There are many other interesting science discoveries that came out of WMAP, but it really helped cement our picture of the Universe and precisely measured a number of incredibly interesting things for the first time. And that makes it the most important discovery of the last decade for me.

Hope you enjoyed the series!

Comments

  1. #1 Richard
    July 23, 2009

    Great series Ethan, thanks!

  2. #2 Sili
    July 23, 2009

    I really like that elliptic projection.

    But I don’t get why there aren’t more interactive maps on the net? How hard can it be to put this stuff on a sphere that I can rotate with my mouse?

  3. #3 Anthony
    July 23, 2009

    There are 3D models for Google Earth and Worldwide Telescope here.

  4. #4 ChrisZ
    July 23, 2009

    Loved the series! I’m sad it’s over =(

  5. #5 Andre
    July 23, 2009

    Great post.

    I have this nagging doubt about the CMB. The dipole is easy to subtract from the WMAP signal. Sines and cosines, no trouble here. I get that.

    Well, you skipped an image here (like this one, from COBE http://map.gsfc.nasa.gov/media/990166/index.html ). This is the allsky map after subtracting the dipole, clearly showing milkyway emission.

    My doubt is, how do you subtract the milkyway emission to get the final CMB image? It does not seem like the easy task of subtracting the dipole! How can we discriminate what is milkyway emission and what is the CMB?

    Another related question: Does the microwave light from the CMB really crosses the bulge of the galaxy, just like that?

    I don’t know! Can you help me?

    Thanks!

  6. #6 NewEnglandBob
    July 23, 2009

    Terrific series – The Last 100 Years.

    Keep on going. Give us: The Next 100 Years!

  7. #7 David
    July 23, 2009

    great series. I really appreciated the interplay between personality and invention, and you described it well.

  8. #8 Brian
    July 23, 2009

    This series was a great idea, and very well done. I look forward to the next one.

  9. #9 Nick
    July 24, 2009

    I’ve never understood how from that picture of the WMAP results, you can determine what the contents of the universe are.

  10. #10 Eric Lund
    July 24, 2009

    @Andre: Most of the matter in the Milky Way is in objects which are much hotter than 3 K and therefore emit very little at the relevant wavelengths. So there is no galactic signal to subtract out. There also isn’t any significant absorption at these wavelengths. If these assumptions were not valid, you would see a feature corresponding to the galactic plane in the WMAP results, and there isn’t one.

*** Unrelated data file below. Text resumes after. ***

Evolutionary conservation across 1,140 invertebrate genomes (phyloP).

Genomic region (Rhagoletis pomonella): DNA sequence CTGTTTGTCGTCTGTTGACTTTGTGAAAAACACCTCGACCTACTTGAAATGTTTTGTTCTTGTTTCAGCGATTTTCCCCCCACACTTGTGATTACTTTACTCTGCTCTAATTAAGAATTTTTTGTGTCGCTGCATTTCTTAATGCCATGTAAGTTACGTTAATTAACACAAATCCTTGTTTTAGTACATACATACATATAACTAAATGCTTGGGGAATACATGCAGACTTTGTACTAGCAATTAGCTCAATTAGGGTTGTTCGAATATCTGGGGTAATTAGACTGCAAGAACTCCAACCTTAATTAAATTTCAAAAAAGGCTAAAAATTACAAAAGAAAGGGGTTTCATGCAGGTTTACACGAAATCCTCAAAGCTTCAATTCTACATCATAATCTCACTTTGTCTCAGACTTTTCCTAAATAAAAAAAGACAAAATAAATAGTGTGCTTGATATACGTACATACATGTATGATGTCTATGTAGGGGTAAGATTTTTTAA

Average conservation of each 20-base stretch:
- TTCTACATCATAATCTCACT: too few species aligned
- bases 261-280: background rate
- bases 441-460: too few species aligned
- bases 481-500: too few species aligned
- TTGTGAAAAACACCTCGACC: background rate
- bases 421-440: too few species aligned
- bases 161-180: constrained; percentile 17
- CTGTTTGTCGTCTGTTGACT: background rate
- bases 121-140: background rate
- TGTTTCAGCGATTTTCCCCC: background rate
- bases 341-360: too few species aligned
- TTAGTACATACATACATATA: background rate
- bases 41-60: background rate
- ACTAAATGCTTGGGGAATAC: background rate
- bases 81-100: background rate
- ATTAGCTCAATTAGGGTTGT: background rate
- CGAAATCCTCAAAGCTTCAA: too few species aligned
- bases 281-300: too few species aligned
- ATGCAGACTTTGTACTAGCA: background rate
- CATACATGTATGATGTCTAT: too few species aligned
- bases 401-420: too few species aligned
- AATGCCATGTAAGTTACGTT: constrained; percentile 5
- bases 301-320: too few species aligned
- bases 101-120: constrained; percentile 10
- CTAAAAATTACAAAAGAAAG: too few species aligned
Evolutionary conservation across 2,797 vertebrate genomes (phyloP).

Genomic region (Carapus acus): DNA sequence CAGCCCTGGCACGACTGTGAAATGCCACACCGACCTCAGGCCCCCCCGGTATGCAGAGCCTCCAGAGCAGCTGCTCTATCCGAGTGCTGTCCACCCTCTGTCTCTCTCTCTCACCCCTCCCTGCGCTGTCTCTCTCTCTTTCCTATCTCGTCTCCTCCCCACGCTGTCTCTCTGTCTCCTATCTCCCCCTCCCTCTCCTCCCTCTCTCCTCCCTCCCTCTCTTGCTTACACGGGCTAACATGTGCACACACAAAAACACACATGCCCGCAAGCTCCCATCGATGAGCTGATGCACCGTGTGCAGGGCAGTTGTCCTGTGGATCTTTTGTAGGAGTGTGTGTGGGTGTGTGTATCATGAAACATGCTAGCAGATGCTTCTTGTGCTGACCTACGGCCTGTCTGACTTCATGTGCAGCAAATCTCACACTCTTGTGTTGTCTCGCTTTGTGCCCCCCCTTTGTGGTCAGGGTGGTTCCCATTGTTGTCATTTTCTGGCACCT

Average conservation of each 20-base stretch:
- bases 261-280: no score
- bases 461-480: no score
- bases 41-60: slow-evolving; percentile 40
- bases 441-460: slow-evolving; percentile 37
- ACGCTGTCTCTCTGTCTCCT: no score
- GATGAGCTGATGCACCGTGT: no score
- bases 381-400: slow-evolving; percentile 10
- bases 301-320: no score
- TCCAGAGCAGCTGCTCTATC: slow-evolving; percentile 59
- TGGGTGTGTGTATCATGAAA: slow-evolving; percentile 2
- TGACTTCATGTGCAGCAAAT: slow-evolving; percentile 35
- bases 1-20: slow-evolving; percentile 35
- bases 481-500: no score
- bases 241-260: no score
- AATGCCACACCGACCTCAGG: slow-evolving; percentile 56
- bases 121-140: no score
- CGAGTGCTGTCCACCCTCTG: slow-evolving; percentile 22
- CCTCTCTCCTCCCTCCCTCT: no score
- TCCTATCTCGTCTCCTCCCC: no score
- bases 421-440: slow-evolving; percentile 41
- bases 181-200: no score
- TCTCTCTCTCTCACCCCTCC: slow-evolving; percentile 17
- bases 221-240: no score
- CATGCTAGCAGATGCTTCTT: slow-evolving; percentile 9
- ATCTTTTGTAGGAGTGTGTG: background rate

11. #11 t-sup
    July 24, 2009

    Eh.

  12. #12 Andre
    July 24, 2009

    Thanks, Eric!

    But take a look at this: http://map.gsfc.nasa.gov/media/poster2002/WMAP_poster2002a.jpg
    On the left, there are the 5 “raw” images from each of the channels of WMAP (dipole already subtracted). The galactic emission is very clear in all of them. Yet, on the final image, in the center, it has been subtracted.

    So, my doubt persists, hehehe

    Anyone?

  13. #13 Ned Wright
    July 25, 2009

    @Andre: The CMB is the same in all 5 single band maps but the Milky Way is stronger at low frequencies. So if you take a fraction of a low frequency map and subtract it from a high frequency map, you get rid of the Milky Way. You also got rid of some of the CMB, so multiply the result by a factor to adjust for this. If the Milky Way had a constant spectrum this would work perfectly, but there are spectral variations so the result is not perfect but only pretty good.

  14. #14 Ned Wright
    July 25, 2009

    Ethan, your history of the discovery of the dipole is incorrect. It was first seen in 1969 by Ned Conklin, confirmed and extended by Paul Henry (doing a PhD with Dave Wilkinson) in 1971, reconfirmed by Corey and Wilkinson in 1976, and then measured quite well by Smoot etal in 1977.

    See http://www.astro.ucla.edu/~wright/CMB-dipole-history.html

  15. #15 Bjoern
    July 28, 2009

    @Nick:
    You might try to look here:
    http://map.gsfc.nasa.gov/mission/sgoals_parameters.html
    (and the subsequent pages)

  16. #16 William Starr
    June 13, 2010

    You say “In the early Universe, though, temperature is related to density. If it’s the same temperature everywhere, then it’s the same density everywhere. But if it were really the same density everywhere, we would have clusters of galaxies in some places and absolutely nothing in others.”

    Was that “we would have” supposed to be “we wouldn’t have”?